Other non-food related triggers include eating big meals or too much at one sitting (which puts pressure on the LES mentioned above), being overweight, smoking and eating too close to bedtime. Laying down after eating can cause your stomach acid to back-up because gravity is not helping to keep it moving in the right direction.
Now for some solutions.
- Shed the excess weight. Carrying extra weight can put pressure on your LES and and also adversely affects the hormones that help regulate the pressure in your digestive system. As little as 10 extra pounds can trigger acid reflux symptoms.
- Reduce stress. Chronic stress affects our digestion in several ways. Many of us are in near-constant fight-or-flight mode, which shuts down our digestive process and causes us to release too much cortisol. We need cortisol at the right times in the right amounts, but to much too often leads to weight gain and other issues. In a true fight-or-flight situation (running from a saber-tooth tiger back in the day, for example) our bodies are more concerned with survival than digesting our last meal. Check out this post for a deeper look at how chronic stress adversely affects your health, digestion and weight. Here are a couple simple strategies to reduce stress around mealtime: Take the time for 5 deep breaths before eating your meal. Turn off all screens while you eat and pay attention to your food and any company you might be with. Give gratitude for your food. These simple steps will help you to eat in a relaxed manner and help your digestion work more efficiently.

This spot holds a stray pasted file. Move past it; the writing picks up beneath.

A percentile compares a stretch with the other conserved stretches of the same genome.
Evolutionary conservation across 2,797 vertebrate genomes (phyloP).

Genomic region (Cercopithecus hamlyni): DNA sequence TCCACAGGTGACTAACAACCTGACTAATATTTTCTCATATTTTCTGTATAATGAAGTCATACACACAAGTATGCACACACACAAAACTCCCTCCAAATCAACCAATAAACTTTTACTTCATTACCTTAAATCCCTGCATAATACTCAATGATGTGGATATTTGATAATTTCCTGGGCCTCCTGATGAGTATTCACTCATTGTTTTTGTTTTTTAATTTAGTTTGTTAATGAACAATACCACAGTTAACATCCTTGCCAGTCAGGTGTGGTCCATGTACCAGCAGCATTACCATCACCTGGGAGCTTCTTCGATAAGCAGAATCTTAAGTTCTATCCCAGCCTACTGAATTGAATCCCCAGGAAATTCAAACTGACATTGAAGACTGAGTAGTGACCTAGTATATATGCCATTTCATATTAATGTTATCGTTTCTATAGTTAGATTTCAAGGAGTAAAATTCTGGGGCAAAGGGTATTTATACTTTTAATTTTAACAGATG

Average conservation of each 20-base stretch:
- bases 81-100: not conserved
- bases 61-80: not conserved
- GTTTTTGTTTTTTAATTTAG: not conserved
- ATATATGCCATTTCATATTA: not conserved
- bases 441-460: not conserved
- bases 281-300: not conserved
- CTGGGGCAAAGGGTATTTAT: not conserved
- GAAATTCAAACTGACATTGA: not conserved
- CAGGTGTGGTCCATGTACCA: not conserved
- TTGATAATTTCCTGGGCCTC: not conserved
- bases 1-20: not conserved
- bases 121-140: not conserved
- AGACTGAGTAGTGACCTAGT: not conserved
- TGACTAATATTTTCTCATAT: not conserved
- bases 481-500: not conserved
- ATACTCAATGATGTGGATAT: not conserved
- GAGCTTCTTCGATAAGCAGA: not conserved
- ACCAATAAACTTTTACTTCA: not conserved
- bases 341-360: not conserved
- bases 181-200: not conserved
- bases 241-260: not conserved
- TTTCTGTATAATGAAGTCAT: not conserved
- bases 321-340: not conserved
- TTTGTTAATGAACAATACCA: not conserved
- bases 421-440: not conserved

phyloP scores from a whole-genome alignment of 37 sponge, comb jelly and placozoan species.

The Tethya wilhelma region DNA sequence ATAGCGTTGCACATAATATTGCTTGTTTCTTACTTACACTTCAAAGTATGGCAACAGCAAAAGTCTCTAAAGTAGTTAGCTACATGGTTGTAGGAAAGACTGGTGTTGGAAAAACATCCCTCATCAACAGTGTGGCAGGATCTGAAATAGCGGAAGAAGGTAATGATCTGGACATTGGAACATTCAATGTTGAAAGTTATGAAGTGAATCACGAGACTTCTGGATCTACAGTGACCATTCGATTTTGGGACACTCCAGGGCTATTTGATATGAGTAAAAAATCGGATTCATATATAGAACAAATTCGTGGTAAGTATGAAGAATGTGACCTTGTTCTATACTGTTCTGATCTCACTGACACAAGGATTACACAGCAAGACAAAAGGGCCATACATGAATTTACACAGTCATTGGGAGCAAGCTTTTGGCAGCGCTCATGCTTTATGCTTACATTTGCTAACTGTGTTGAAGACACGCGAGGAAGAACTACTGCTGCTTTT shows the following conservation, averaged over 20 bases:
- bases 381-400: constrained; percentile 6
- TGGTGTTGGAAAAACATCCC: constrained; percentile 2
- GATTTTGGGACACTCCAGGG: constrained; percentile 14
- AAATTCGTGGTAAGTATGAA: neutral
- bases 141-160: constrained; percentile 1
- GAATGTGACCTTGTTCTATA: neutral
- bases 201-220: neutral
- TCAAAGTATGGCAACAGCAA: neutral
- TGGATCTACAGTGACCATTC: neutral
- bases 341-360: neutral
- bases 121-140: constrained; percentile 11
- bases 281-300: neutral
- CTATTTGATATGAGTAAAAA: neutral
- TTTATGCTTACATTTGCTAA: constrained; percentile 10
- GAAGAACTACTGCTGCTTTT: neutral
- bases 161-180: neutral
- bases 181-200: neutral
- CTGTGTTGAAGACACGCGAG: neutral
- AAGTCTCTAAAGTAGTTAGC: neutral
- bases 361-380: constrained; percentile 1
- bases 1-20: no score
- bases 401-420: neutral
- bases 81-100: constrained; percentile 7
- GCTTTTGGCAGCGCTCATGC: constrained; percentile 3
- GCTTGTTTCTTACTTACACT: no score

- Pay attention to what you eat, and how much. Seems obvious, I know. But too many people don't grab the easy, low-hanging fruit. Avoid the trigger foods listed above. Eat slowly and in a relaxed setting (see #2 above for a few simple ideas on how to do that) so you can keep track of how full you are feeling. It takes up to 20 minutes for the message from our stomachs that we have eaten enough to reach our brains. When was the last time you ate a meal that took more than 20 minutes to finish?
- Pay attention to when you eat. Give yourself a minimum of two hours without eating before going to bed. Three is better. Remember that laying down after eating can cause your stomach acid to back-up because gravity is not working in your favor. If you have acid reflux symptoms even when you give yourself ample time between eating and bedtime, elevate your head to help gravity work for you. Another trick is to sleep on your left side, which improves acid relfux symptoms.
- Bitters, fermented foods and Apple Cider Vinegar can help. Bitters help your body secrete the necessary enzymes for proper digestion. There are many to choose from, but avoid any that have cascara sagrada, senna or other laxatives in them. Becoming dependent on them for bowel movements can happen all too quickly. Eating lacto-fermented foods are critical to maintain a healthy gut and strong digestion. They provide good bacteria and plenty of enzymes to help digest your food. Drinking a glass of water (4 ounces or so) with a tablespoon of apple cider vinegar (ACV) added to it about 20 minutes before you eat helps your digestion as well. The ACV must be raw an organic for maximum benefit. You can add a teaspoon of raw honey if the ACV is too strong. Fresh squeezed lemon juice helps as well.
- Try hydrochloric acid and/or enzyme supplements. I'm not a fan of most supplements. But in this case they can be extremely effective. Hydrocholric acid (Hcl) is the acid secreted in our stomachs that digests our food. If you are not making enough on your own Hcl pills can jump-start your body's production. They are inexpensive and very effective. Same for digestive enzymes. (Note: Hcl pills most often come with pepsin, which is a helpful enzyme.)
There are six effective, simple, inexpensive steps to take to avoid the potential dangers of acid reflux, GERD and their conventional "cures" of antacids and acid blockers. Leave a comment below and let me know what works for you!